Community Projects

Academic Service-Learning Mini-Grant Projects

In a Different Key - Movie Screening and Community Discussion

Dr. Leslie Blome, along with a team of Communication & Speech Disorder faculty and students, as well as Special Education students, will collaborate to create a community event, for EMU and the greater Ypsilanti community, that centers on bringing a screening of the movie In a Different Key: A True Story of Love, Autism, and the Fight to Belong to our campus. A town-hall-style discussion will be facilitated following the screening of the movie. The movie In a Different Key was inspired by journalists Caren Zucker and Jon Donvan’s Pulitzer-prize nominated book of the same name. In a Different Key follows the first author’s very personal experience as she navigates her own son’s autism diagnosis. The documentary delves into the history of autism and portrays the stories of people with autism with honesty and compassion, exploring their needs and their gifts. It is an inspiring and candid portrayal of autism that sparks honest conversations and promotes understanding. At its heart, it is a story about the importance of community and belonging.

Civilian Oversight of Law Enforcement in Ypsilanti

This project will use the opportunity of an optional class project in the Fall '23 semester of the course CRM 431 Policing in Society, led by Dr. Kevin Karpiak. In it, students will have the opportunity to work alongside a faculty member conducting a community-engaged research project in Ypsilanti funded by the National Science Foundation.

Students will attend and conduct participant observation during the public meetings of Ypsilanti's Police Advisory Committee (YPAC). In addition, they will attend weekly "lab" meetings in which they compare and interpret individual observations. Also in those weekly meetings, they will work to identify criminal justice questions and challenges that arise in those meetings, as articulated by Committee members and in public comment. The Chair of YPAC, and potentially other YPAC members, will be regular invitees to the "lab" meetings, as students work to formulate projects that can mobilize their training to serve articulated community challenges.

Celebrating Linguistic Diversity: Learning and Building Community

This project will involve a series of events designed to raise awareness and facilitate conversation about linguistic diversity—where it comes from, why it’s valuable, and the problems of discrimination on the basis of someone’s language. In addition to serving this crucial educational purpose, the series will likewise provide opportunities to create and strengthen ties between students, staff, and faculty from diverse disciplines and members of the broader community. There will be two events this academic school year, one of which will includea screening of the film Signing Black in America, about Black American Sign Language, and include one or more members of the Black deaf community to participate in the discussion.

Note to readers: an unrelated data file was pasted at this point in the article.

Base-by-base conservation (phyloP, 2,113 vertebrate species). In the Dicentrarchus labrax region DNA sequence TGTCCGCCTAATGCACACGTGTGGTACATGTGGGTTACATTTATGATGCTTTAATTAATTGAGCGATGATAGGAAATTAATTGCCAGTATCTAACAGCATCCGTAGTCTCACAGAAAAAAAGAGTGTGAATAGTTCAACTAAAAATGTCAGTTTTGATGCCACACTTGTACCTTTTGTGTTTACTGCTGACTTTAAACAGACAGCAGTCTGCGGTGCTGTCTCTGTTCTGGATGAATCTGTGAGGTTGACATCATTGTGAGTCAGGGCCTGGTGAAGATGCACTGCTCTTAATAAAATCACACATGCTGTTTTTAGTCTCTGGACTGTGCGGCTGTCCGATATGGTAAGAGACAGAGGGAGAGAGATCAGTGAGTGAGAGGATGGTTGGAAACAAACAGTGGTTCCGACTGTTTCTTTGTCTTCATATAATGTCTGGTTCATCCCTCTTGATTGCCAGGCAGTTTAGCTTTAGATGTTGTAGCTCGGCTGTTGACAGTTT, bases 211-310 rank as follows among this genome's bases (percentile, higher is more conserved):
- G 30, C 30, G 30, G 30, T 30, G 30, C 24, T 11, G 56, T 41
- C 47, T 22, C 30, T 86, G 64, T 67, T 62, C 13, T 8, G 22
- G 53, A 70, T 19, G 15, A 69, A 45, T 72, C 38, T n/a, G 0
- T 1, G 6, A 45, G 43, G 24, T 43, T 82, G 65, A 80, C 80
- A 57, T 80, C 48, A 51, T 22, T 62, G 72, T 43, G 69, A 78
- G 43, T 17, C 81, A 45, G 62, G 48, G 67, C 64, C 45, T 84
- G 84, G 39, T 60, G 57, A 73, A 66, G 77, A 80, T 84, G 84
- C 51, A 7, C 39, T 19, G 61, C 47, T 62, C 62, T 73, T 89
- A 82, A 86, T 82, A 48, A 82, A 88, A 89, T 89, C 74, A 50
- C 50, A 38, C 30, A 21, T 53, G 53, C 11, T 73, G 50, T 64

Building Capacity for Place-Based Education at Eastern Michigan University

This project funds undergraduate students and teacher mentors in surrounding school districts to participate in Great Lakes Stewardship Initiative's Place-Based Education conference in Grand Rapids, Nov. 9-11. Undergraduate pre-service teachers are experiencing and learning about a place-based approach through AS-L projects in their curriculum and practicum classes taught by Ethan Lowenstein. Dr. Lowenstein is the Director of the Southeast Michigan Stewardship Coalition (SEMIS Coalition), an organization with a local and national reputation for providing teacher and community partner support for deepening place-based practice. The project will fund a group of undergraduate students as a requirement for their Professional Learning Event Participation Project as well as mentor teachers from neighboring districts like Ypsilanti Public Schools and Detroit Public Schools Community District. The project will enable teachers who are entering the field to 1) build their professional networks, 2) increase their sense of efficacy in using AS-L and PBE approaches, 3) learn from other practitioners across the state and nation, 4) feel like they are part of a community larger than themselves who is doing leading edge practice.